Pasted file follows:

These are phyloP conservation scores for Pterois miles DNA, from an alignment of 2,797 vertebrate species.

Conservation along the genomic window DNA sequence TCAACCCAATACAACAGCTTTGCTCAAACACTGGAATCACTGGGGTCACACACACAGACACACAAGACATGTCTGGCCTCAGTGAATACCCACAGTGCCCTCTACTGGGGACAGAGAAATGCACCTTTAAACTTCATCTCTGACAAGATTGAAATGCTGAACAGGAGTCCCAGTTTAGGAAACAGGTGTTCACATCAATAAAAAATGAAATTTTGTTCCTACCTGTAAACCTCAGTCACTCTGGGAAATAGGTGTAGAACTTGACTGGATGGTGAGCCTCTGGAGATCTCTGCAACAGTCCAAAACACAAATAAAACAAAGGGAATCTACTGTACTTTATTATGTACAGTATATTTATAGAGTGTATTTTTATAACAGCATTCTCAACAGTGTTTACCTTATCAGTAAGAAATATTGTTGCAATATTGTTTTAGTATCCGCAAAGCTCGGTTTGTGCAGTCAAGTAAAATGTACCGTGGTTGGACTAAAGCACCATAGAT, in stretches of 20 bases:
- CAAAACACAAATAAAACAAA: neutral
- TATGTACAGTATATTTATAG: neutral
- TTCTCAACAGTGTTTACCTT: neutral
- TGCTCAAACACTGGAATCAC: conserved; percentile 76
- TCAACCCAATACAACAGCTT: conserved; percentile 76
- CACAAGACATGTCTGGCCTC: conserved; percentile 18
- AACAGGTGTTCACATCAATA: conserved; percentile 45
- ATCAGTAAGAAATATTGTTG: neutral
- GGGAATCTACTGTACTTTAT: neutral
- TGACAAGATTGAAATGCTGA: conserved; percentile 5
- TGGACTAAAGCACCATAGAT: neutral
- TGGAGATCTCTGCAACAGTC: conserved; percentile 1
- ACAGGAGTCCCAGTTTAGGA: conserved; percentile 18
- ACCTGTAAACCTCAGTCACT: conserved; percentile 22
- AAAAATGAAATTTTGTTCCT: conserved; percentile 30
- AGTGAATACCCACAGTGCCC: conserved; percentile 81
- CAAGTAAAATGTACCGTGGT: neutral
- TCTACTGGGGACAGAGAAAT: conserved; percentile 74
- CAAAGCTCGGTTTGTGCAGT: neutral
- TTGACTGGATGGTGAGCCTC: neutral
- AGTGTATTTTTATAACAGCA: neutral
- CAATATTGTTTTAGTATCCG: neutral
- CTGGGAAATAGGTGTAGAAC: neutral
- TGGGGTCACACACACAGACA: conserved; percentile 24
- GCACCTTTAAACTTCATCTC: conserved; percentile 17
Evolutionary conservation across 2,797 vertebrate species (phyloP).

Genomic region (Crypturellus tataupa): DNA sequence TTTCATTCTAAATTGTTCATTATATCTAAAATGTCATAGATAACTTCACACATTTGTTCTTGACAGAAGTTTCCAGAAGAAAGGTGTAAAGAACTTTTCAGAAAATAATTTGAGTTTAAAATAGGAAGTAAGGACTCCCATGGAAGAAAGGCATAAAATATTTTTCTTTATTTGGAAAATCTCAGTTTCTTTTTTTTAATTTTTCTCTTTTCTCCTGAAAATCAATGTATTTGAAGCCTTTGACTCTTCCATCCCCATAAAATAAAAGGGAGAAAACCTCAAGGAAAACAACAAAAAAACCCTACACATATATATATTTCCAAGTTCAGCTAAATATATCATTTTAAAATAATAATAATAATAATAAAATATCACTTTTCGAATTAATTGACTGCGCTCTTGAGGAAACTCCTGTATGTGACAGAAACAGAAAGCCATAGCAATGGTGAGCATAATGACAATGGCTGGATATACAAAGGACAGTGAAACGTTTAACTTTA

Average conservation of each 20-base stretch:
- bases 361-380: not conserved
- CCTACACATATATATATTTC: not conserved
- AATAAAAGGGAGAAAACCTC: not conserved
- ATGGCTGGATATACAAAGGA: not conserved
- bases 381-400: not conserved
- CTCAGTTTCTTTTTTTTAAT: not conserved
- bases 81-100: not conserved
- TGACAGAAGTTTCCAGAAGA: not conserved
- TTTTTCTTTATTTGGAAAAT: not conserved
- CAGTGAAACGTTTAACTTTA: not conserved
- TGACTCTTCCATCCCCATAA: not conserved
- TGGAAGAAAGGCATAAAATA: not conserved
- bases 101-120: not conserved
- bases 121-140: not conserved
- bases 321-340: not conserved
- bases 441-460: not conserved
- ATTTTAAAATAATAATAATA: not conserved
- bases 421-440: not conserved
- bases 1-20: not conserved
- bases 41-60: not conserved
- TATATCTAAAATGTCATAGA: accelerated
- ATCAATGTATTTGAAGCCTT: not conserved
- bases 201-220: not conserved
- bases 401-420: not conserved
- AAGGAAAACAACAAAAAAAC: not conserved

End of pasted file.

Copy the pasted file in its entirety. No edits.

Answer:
These are phyloP conservation scores for Pterois miles DNA, from an alignment of 2,797 vertebrate species.

Conservation along the genomic window DNA sequence TCAACCCAATACAACAGCTTTGCTCAAACACTGGAATCACTGGGGTCACACACACAGACACACAAGACATGTCTGGCCTCAGTGAATACCCACAGTGCCCTCTACTGGGGACAGAGAAATGCACCTTTAAACTTCATCTCTGACAAGATTGAAATGCTGAACAGGAGTCCCAGTTTAGGAAACAGGTGTTCACATCAATAAAAAATGAAATTTTGTTCCTACCTGTAAACCTCAGTCACTCTGGGAAATAGGTGTAGAACTTGACTGGATGGTGAGCCTCTGGAGATCTCTGCAACAGTCCAAAACACAAATAAAACAAAGGGAATCTACTGTACTTTATTATGTACAGTATATTTATAGAGTGTATTTTTATAACAGCATTCTCAACAGTGTTTACCTTATCAGTAAGAAATATTGTTGCAATATTGTTTTAGTATCCGCAAAGCTCGGTTTGTGCAGTCAAGTAAAATGTACCGTGGTTGGACTAAAGCACCATAGAT, in stretches of 20 bases:
- CAAAACACAAATAAAACAAA: neutral
- TATGTACAGTATATTTATAG: neutral
- TTCTCAACAGTGTTTACCTT: neutral
- TGCTCAAACACTGGAATCAC: conserved; percentile 76
- TCAACCCAATACAACAGCTT: conserved; percentile 76
- CACAAGACATGTCTGGCCTC: conserved; percentile 18
- AACAGGTGTTCACATCAATA: conserved; percentile 45
- ATCAGTAAGAAATATTGTTG: neutral
- GGGAATCTACTGTACTTTAT: neutral
- TGACAAGATTGAAATGCTGA: conserved; percentile 5
- TGGACTAAAGCACCATAGAT: neutral
- TGGAGATCTCTGCAACAGTC: conserved; percentile 1
- ACAGGAGTCCCAGTTTAGGA: conserved; percentile 18
- ACCTGTAAACCTCAGTCACT: conserved; percentile 22
- AAAAATGAAATTTTGTTCCT: conserved; percentile 30
- AGTGAATACCCACAGTGCCC: conserved; percentile 81
- CAAGTAAAATGTACCGTGGT: neutral
- TCTACTGGGGACAGAGAAAT: conserved; percentile 74
- CAAAGCTCGGTTTGTGCAGT: neutral
- TTGACTGGATGGTGAGCCTC: neutral
- AGTGTATTTTTATAACAGCA: neutral
- CAATATTGTTTTAGTATCCG: neutral
- CTGGGAAATAGGTGTAGAAC: neutral
- TGGGGTCACACACACAGACA: conserved; percentile 24
- GCACCTTTAAACTTCATCTC: conserved; percentile 17
Evolutionary conservation across 2,797 vertebrate species (phyloP).

Genomic region (Crypturellus tataupa): DNA sequence TTTCATTCTAAATTGTTCATTATATCTAAAATGTCATAGATAACTTCACACATTTGTTCTTGACAGAAGTTTCCAGAAGAAAGGTGTAAAGAACTTTTCAGAAAATAATTTGAGTTTAAAATAGGAAGTAAGGACTCCCATGGAAGAAAGGCATAAAATATTTTTCTTTATTTGGAAAATCTCAGTTTCTTTTTTTTAATTTTTCTCTTTTCTCCTGAAAATCAATGTATTTGAAGCCTTTGACTCTTCCATCCCCATAAAATAAAAGGGAGAAAACCTCAAGGAAAACAACAAAAAAACCCTACACATATATATATTTCCAAGTTCAGCTAAATATATCATTTTAAAATAATAATAATAATAATAAAATATCACTTTTCGAATTAATTGACTGCGCTCTTGAGGAAACTCCTGTATGTGACAGAAACAGAAAGCCATAGCAATGGTGAGCATAATGACAATGGCTGGATATACAAAGGACAGTGAAACGTTTAACTTTA

Average conservation of each 20-base stretch:
- bases 361-380: not conserved
- CCTACACATATATATATTTC: not conserved
- AATAAAAGGGAGAAAACCTC: not conserved
- ATGGCTGGATATACAAAGGA: not conserved
- bases 381-400: not conserved
- CTCAGTTTCTTTTTTTTAAT: not conserved
- bases 81-100: not conserved
- TGACAGAAGTTTCCAGAAGA: not conserved
- TTTTTCTTTATTTGGAAAAT: not conserved
- CAGTGAAACGTTTAACTTTA: not conserved
- TGACTCTTCCATCCCCATAA: not conserved
- TGGAAGAAAGGCATAAAATA: not conserved
- bases 101-120: not conserved
- bases 121-140: not conserved
- bases 321-340: not conserved
- bases 441-460: not conserved
- ATTTTAAAATAATAATAATA: not conserved
- bases 421-440: not conserved
- bases 1-20: not conserved
- bases 41-60: not conserved
- TATATCTAAAATGTCATAGA: accelerated
- ATCAATGTATTTGAAGCCTT: not conserved
- bases 201-220: not conserved
- bases 401-420: not conserved
- AAGGAAAACAACAAAAAAAC: not conserved